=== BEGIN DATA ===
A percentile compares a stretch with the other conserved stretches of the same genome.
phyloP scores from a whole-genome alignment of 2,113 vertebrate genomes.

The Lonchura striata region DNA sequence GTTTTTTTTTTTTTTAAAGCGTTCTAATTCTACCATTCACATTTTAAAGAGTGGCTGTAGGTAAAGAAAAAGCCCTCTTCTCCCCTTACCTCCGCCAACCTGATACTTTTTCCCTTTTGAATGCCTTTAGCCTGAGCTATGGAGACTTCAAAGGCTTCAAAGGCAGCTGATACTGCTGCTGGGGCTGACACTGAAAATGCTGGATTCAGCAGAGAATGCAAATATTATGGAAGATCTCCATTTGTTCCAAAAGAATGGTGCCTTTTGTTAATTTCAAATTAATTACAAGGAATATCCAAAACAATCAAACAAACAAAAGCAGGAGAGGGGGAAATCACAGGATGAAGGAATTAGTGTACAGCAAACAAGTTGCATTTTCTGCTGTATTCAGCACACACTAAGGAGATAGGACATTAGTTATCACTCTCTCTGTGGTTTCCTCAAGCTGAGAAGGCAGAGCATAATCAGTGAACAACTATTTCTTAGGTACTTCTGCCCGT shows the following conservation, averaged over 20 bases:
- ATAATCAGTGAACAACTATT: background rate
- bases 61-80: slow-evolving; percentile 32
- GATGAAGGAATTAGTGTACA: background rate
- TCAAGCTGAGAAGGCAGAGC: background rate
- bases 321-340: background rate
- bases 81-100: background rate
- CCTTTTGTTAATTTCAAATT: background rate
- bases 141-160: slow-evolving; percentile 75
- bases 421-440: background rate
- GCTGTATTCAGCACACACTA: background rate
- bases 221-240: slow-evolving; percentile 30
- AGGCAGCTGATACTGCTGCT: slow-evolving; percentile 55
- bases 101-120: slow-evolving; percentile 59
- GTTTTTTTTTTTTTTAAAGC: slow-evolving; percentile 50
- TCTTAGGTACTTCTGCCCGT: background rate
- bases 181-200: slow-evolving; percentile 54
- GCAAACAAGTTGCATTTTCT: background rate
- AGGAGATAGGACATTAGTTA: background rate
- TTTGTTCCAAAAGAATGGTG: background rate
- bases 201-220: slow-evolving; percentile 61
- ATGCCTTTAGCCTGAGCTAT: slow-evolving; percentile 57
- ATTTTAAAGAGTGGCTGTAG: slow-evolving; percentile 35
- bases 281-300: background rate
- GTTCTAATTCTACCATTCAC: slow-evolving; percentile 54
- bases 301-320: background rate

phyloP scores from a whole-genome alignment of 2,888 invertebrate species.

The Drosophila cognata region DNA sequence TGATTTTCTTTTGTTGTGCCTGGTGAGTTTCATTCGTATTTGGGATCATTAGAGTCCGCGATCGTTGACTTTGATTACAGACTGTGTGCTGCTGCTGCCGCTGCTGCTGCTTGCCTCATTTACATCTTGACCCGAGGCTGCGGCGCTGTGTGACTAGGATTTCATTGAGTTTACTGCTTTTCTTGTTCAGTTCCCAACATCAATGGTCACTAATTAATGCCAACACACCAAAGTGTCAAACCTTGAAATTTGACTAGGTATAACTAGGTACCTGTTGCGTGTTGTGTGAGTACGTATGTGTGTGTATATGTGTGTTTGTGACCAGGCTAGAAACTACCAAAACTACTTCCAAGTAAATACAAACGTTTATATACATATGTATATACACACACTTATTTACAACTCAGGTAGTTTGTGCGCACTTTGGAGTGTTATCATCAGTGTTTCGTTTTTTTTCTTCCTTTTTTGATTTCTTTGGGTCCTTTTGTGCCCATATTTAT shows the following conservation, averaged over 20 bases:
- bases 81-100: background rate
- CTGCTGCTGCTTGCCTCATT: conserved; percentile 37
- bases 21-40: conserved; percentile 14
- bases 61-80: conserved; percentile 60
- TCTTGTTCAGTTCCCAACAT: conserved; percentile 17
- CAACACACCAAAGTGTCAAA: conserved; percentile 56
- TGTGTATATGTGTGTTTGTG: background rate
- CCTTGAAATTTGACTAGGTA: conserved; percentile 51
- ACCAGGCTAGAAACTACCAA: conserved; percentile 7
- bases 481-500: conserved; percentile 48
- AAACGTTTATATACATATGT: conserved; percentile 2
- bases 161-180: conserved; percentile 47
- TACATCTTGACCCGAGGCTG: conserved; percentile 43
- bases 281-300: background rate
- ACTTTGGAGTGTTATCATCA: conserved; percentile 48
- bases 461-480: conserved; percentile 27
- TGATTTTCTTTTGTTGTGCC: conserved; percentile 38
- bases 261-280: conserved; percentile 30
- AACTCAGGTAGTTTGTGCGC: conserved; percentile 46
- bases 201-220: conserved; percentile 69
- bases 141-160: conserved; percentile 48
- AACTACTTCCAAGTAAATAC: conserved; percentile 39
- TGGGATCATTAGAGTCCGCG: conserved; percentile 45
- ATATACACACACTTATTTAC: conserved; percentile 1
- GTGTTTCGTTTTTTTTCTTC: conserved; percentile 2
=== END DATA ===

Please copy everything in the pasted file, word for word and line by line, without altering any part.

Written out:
A percentile compares a stretch with the other conserved stretches of the same genome.
phyloP scores from a whole-genome alignment of 2,113 vertebrate genomes.

The Lonchura striata region DNA sequence GTTTTTTTTTTTTTTAAAGCGTTCTAATTCTACCATTCACATTTTAAAGAGTGGCTGTAGGTAAAGAAAAAGCCCTCTTCTCCCCTTACCTCCGCCAACCTGATACTTTTTCCCTTTTGAATGCCTTTAGCCTGAGCTATGGAGACTTCAAAGGCTTCAAAGGCAGCTGATACTGCTGCTGGGGCTGACACTGAAAATGCTGGATTCAGCAGAGAATGCAAATATTATGGAAGATCTCCATTTGTTCCAAAAGAATGGTGCCTTTTGTTAATTTCAAATTAATTACAAGGAATATCCAAAACAATCAAACAAACAAAAGCAGGAGAGGGGGAAATCACAGGATGAAGGAATTAGTGTACAGCAAACAAGTTGCATTTTCTGCTGTATTCAGCACACACTAAGGAGATAGGACATTAGTTATCACTCTCTCTGTGGTTTCCTCAAGCTGAGAAGGCAGAGCATAATCAGTGAACAACTATTTCTTAGGTACTTCTGCCCGT shows the following conservation, averaged over 20 bases:
- ATAATCAGTGAACAACTATT: background rate
- bases 61-80: slow-evolving; percentile 32
- GATGAAGGAATTAGTGTACA: background rate
- TCAAGCTGAGAAGGCAGAGC: background rate
- bases 321-340: background rate
- bases 81-100: background rate
- CCTTTTGTTAATTTCAAATT: background rate
- bases 141-160: slow-evolving; percentile 75
- bases 421-440: background rate
- GCTGTATTCAGCACACACTA: background rate
- bases 221-240: slow-evolving; percentile 30
- AGGCAGCTGATACTGCTGCT: slow-evolving; percentile 55
- bases 101-120: slow-evolving; percentile 59
- GTTTTTTTTTTTTTTAAAGC: slow-evolving; percentile 50
- TCTTAGGTACTTCTGCCCGT: background rate
- bases 181-200: slow-evolving; percentile 54
- GCAAACAAGTTGCATTTTCT: background rate
- AGGAGATAGGACATTAGTTA: background rate
- TTTGTTCCAAAAGAATGGTG: background rate
- bases 201-220: slow-evolving; percentile 61
- ATGCCTTTAGCCTGAGCTAT: slow-evolving; percentile 57
- ATTTTAAAGAGTGGCTGTAG: slow-evolving; percentile 35
- bases 281-300: background rate
- GTTCTAATTCTACCATTCAC: slow-evolving; percentile 54
- bases 301-320: background rate

phyloP scores from a whole-genome alignment of 2,888 invertebrate species.

The Drosophila cognata region DNA sequence TGATTTTCTTTTGTTGTGCCTGGTGAGTTTCATTCGTATTTGGGATCATTAGAGTCCGCGATCGTTGACTTTGATTACAGACTGTGTGCTGCTGCTGCCGCTGCTGCTGCTTGCCTCATTTACATCTTGACCCGAGGCTGCGGCGCTGTGTGACTAGGATTTCATTGAGTTTACTGCTTTTCTTGTTCAGTTCCCAACATCAATGGTCACTAATTAATGCCAACACACCAAAGTGTCAAACCTTGAAATTTGACTAGGTATAACTAGGTACCTGTTGCGTGTTGTGTGAGTACGTATGTGTGTGTATATGTGTGTTTGTGACCAGGCTAGAAACTACCAAAACTACTTCCAAGTAAATACAAACGTTTATATACATATGTATATACACACACTTATTTACAACTCAGGTAGTTTGTGCGCACTTTGGAGTGTTATCATCAGTGTTTCGTTTTTTTTCTTCCTTTTTTGATTTCTTTGGGTCCTTTTGTGCCCATATTTAT shows the following conservation, averaged over 20 bases:
- bases 81-100: background rate
- CTGCTGCTGCTTGCCTCATT: conserved; percentile 37
- bases 21-40: conserved; percentile 14
- bases 61-80: conserved; percentile 60
- TCTTGTTCAGTTCCCAACAT: conserved; percentile 17
- CAACACACCAAAGTGTCAAA: conserved; percentile 56
- TGTGTATATGTGTGTTTGTG: background rate
- CCTTGAAATTTGACTAGGTA: conserved; percentile 51
- ACCAGGCTAGAAACTACCAA: conserved; percentile 7
- bases 481-500: conserved; percentile 48
- AAACGTTTATATACATATGT: conserved; percentile 2
- bases 161-180: conserved; percentile 47
- TACATCTTGACCCGAGGCTG: conserved; percentile 43
- bases 281-300: background rate
- ACTTTGGAGTGTTATCATCA: conserved; percentile 48
- bases 461-480: conserved; percentile 27
- TGATTTTCTTTTGTTGTGCC: conserved; percentile 38
- bases 261-280: conserved; percentile 30
- AACTCAGGTAGTTTGTGCGC: conserved; percentile 46
- bases 201-220: conserved; percentile 69
- bases 141-160: conserved; percentile 48
- AACTACTTCCAAGTAAATAC: conserved; percentile 39
- TGGGATCATTAGAGTCCGCG: conserved; percentile 45
- ATATACACACACTTATTTAC: conserved; percentile 1
- GTGTTTCGTTTTTTTTCTTC: conserved; percentile 2